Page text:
If you choose not to team Lillard with McCollum, pairing one with Bazemore makes sense. While the veteran had an underwhelming second half of the season with the tanking Hawks, he averaged 14.0 points, 4.0 rebounds, 2.6 assists and a combined 2.6 steals/blocks across 27.4 minutes through his first 35 appearances. Considering how thin the Blazers are on the wing, it's realistic that Bazemore puts up those type of numbers playing mostly small forward this season. And if either Lillard or McCollum misses time, Bazemore is also an option as a secondary ball-handler who, in that scenario, could easily see 30-plus minutes.
Bradley Beal and Ish Smith, Wizards
How will the Wizards will generate offense if Beal misses time? The only playmakers on this team are Beal, Smith and the ghost of Isaiah Thomas (no, he's not worth drafting). Beal has top-five fantasy upside if he's among the league leaders in minutes again, but that's not exactly a safe bet. It makes more sense for the Wizards to protect the asset, resting Beal when necessary and not playing him 35-plus minutes regularly.
Smith should be fantasy-relevant, regardless of Beal's health and playing time. He proved to be a quality facilitator in Detroit, even playing alongside Reggie Jackson and Blake Griffin for stretches. It's just difficult to ignore Smith's potential if Beal misses 15-plus games or gets traded mid-season. For Smith's career, he's averaged 15.2 points, 6.7 assists, 4.1 rebounds and 1.2 steals when playing at least 30 minutes.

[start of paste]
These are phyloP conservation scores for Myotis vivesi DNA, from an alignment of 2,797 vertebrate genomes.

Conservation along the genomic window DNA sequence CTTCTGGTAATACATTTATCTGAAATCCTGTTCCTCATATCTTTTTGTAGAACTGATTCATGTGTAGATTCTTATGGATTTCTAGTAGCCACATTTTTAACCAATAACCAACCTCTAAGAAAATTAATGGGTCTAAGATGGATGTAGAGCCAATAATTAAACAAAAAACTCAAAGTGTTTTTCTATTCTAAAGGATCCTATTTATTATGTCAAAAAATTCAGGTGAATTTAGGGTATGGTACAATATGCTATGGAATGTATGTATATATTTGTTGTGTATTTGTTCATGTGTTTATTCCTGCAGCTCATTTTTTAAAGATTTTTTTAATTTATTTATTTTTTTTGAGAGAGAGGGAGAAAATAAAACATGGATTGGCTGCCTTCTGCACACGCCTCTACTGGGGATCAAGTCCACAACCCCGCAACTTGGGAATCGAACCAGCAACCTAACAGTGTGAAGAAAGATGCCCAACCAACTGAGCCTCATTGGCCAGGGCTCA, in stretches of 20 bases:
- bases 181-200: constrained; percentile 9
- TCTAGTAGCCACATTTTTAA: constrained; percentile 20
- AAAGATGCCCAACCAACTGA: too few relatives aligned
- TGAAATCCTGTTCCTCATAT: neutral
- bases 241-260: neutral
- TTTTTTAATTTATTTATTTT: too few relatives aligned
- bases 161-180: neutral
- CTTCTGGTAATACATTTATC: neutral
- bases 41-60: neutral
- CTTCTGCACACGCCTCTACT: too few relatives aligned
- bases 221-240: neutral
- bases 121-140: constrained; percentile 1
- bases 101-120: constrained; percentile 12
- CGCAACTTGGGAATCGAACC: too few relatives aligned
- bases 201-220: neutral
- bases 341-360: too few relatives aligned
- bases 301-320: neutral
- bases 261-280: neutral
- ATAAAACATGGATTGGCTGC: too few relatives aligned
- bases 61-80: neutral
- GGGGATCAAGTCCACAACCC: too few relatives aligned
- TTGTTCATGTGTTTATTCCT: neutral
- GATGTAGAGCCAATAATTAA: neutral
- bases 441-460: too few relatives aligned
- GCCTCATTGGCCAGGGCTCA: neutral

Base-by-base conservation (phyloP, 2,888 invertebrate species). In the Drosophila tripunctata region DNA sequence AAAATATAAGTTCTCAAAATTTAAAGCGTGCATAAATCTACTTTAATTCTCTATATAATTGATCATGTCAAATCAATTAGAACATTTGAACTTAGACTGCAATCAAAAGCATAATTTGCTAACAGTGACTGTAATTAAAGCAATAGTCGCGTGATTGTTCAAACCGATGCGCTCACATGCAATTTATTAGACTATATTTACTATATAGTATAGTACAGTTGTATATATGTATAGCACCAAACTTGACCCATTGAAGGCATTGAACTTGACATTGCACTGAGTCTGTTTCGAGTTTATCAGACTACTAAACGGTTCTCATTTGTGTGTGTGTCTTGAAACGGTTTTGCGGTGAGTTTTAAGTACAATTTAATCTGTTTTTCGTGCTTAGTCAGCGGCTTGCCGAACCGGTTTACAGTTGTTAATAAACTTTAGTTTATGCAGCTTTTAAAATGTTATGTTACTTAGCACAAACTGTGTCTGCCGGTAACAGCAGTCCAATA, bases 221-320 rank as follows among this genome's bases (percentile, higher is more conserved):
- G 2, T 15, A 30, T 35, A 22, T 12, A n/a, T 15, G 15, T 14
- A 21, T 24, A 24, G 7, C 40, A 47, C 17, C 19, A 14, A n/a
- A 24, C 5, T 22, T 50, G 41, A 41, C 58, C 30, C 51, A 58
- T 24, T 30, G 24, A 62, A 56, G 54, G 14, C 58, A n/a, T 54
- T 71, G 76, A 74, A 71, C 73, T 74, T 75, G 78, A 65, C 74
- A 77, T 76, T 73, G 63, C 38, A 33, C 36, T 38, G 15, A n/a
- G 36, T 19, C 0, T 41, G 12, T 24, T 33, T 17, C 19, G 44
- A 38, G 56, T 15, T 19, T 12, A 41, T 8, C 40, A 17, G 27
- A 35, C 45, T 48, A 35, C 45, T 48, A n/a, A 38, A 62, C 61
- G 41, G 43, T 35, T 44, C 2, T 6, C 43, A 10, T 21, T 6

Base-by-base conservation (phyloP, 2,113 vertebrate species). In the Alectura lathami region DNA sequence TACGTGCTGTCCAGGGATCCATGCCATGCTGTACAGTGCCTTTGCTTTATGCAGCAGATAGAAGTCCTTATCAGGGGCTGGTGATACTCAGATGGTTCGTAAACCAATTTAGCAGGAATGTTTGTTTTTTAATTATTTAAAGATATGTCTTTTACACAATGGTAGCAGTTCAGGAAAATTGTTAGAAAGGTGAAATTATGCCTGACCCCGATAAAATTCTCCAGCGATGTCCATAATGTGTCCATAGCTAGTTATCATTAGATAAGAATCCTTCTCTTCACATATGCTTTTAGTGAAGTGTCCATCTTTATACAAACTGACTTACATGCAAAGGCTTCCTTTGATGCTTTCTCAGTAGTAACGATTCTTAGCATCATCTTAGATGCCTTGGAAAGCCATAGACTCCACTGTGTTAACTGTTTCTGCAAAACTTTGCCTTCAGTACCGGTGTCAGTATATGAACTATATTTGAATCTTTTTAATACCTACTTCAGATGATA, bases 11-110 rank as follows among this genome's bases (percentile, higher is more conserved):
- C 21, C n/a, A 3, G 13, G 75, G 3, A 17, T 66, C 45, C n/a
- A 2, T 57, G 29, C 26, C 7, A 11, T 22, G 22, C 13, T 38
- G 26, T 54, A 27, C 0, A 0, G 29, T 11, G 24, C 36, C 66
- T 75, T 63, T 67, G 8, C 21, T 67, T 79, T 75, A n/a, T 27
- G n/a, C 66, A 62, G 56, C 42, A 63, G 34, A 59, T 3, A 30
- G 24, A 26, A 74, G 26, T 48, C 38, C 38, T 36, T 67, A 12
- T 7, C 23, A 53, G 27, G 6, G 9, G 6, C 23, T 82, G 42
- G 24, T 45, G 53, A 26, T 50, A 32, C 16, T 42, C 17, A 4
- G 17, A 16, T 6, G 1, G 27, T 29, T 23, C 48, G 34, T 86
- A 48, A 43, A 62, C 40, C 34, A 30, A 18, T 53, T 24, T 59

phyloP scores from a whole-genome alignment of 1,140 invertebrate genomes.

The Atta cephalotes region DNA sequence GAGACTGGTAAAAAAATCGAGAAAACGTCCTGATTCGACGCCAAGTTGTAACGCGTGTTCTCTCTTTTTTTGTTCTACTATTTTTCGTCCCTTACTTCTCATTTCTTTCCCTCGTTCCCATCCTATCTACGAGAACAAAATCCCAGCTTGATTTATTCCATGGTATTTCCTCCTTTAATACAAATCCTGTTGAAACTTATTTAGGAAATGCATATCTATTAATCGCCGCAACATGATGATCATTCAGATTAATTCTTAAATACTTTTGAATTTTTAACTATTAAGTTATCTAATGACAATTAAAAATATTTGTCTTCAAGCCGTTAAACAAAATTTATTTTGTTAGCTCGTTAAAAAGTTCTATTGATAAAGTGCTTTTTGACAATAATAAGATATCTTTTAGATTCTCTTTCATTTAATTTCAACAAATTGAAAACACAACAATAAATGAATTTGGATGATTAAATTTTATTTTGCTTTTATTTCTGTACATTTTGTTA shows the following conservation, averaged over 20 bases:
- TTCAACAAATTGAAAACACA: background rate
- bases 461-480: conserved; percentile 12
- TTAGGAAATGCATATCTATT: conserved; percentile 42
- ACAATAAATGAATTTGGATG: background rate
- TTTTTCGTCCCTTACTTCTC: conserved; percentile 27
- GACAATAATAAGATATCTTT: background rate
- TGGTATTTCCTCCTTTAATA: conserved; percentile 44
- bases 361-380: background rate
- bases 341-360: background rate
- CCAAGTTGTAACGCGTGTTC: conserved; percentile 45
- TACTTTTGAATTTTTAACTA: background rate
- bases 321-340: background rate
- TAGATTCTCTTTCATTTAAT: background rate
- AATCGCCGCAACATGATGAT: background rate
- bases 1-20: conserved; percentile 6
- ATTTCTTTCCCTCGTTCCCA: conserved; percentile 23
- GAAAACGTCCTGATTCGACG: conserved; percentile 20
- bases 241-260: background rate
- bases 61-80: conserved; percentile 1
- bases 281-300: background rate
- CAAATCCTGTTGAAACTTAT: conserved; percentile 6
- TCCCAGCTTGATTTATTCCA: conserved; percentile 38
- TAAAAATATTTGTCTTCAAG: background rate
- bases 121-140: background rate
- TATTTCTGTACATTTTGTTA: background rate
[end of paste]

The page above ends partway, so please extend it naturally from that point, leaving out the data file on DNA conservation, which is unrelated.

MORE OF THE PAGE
D.J. Augustin and Markelle Fultz, Magic
The Magic pseudo-addressed their lacking point guard talent by adding Fultz to the mix. That's not to say Augustin was ineffective last season. He averaged 12.6 points, 6.2 assists and 3.4 rebounds post-All-Star-break when Orlando was making a playoff push.
But Orlando's point guard situation might be the most subject-to-change in the league, and it's entirely dependent on Fultz. If Fultz can fully recover from his mysterious bout with Thoracic Outlet Syndrome – a massive, massive if – he clearly has the talent to unquestionably become Orlando's starting point guard. But there's also a very real possibility that this season turns out like the last, and Fultz never recovers. In that scenario, Augustin would likely keep a firm hold of a 28-plus-minutes-per-game role.
Fantasy owners in standard leagues could realistically end up with Augustin and Fultz with the final two picks in the draft. Would it be the best use of resources? Maybe not. But if you're a strong believer in Fultz and want to hedge your bet, tethering him to Augustin is a safe play.